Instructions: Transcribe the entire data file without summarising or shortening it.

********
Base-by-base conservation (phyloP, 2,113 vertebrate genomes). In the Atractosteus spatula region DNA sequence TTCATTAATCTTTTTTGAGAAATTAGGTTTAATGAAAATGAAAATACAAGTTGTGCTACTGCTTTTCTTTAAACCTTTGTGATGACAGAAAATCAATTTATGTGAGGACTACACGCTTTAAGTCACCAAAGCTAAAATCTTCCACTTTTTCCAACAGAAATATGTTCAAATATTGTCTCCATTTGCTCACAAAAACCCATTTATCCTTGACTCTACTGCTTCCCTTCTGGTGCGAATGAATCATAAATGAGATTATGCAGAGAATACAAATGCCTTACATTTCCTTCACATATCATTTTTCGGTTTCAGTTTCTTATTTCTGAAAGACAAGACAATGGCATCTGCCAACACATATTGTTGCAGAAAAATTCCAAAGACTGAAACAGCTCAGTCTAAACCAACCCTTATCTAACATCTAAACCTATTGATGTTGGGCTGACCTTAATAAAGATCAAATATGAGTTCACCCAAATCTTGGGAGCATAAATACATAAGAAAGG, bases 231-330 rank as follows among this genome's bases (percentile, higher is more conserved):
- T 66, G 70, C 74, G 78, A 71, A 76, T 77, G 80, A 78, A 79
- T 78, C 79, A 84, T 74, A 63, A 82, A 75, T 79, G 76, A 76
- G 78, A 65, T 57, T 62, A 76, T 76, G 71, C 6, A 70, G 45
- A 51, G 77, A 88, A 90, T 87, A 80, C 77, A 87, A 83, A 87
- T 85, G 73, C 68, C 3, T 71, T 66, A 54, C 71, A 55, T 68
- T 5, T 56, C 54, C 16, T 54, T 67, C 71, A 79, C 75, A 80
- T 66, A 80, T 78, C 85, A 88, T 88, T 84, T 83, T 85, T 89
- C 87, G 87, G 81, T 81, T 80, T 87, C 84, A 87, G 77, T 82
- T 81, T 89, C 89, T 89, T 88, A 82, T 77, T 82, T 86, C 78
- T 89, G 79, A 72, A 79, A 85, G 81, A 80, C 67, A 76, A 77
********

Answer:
Base-by-base conservation (phyloP, 2,113 vertebrate genomes). In the Atractosteus spatula region DNA sequence TTCATTAATCTTTTTTGAGAAATTAGGTTTAATGAAAATGAAAATACAAGTTGTGCTACTGCTTTTCTTTAAACCTTTGTGATGACAGAAAATCAATTTATGTGAGGACTACACGCTTTAAGTCACCAAAGCTAAAATCTTCCACTTTTTCCAACAGAAATATGTTCAAATATTGTCTCCATTTGCTCACAAAAACCCATTTATCCTTGACTCTACTGCTTCCCTTCTGGTGCGAATGAATCATAAATGAGATTATGCAGAGAATACAAATGCCTTACATTTCCTTCACATATCATTTTTCGGTTTCAGTTTCTTATTTCTGAAAGACAAGACAATGGCATCTGCCAACACATATTGTTGCAGAAAAATTCCAAAGACTGAAACAGCTCAGTCTAAACCAACCCTTATCTAACATCTAAACCTATTGATGTTGGGCTGACCTTAATAAAGATCAAATATGAGTTCACCCAAATCTTGGGAGCATAAATACATAAGAAAGG, bases 231-330 rank as follows among this genome's bases (percentile, higher is more conserved):
- T 66, G 70, C 74, G 78, A 71, A 76, T 77, G 80, A 78, A 79
- T 78, C 79, A 84, T 74, A 63, A 82, A 75, T 79, G 76, A 76
- G 78, A 65, T 57, T 62, A 76, T 76, G 71, C 6, A 70, G 45
- A 51, G 77, A 88, A 90, T 87, A 80, C 77, A 87, A 83, A 87
- T 85, G 73, C 68, C 3, T 71, T 66, A 54, C 71, A 55, T 68
- T 5, T 56, C 54, C 16, T 54, T 67, C 71, A 79, C 75, A 80
- T 66, A 80, T 78, C 85, A 88, T 88, T 84, T 83, T 85, T 89
- C 87, G 87, G 81, T 81, T 80, T 87, C 84, A 87, G 77, T 82
- T 81, T 89, C 89, T 89, T 88, A 82, T 77, T 82, T 86, C 78
- T 89, G 79, A 72, A 79, A 85, G 81, A 80, C 67, A 76, A 77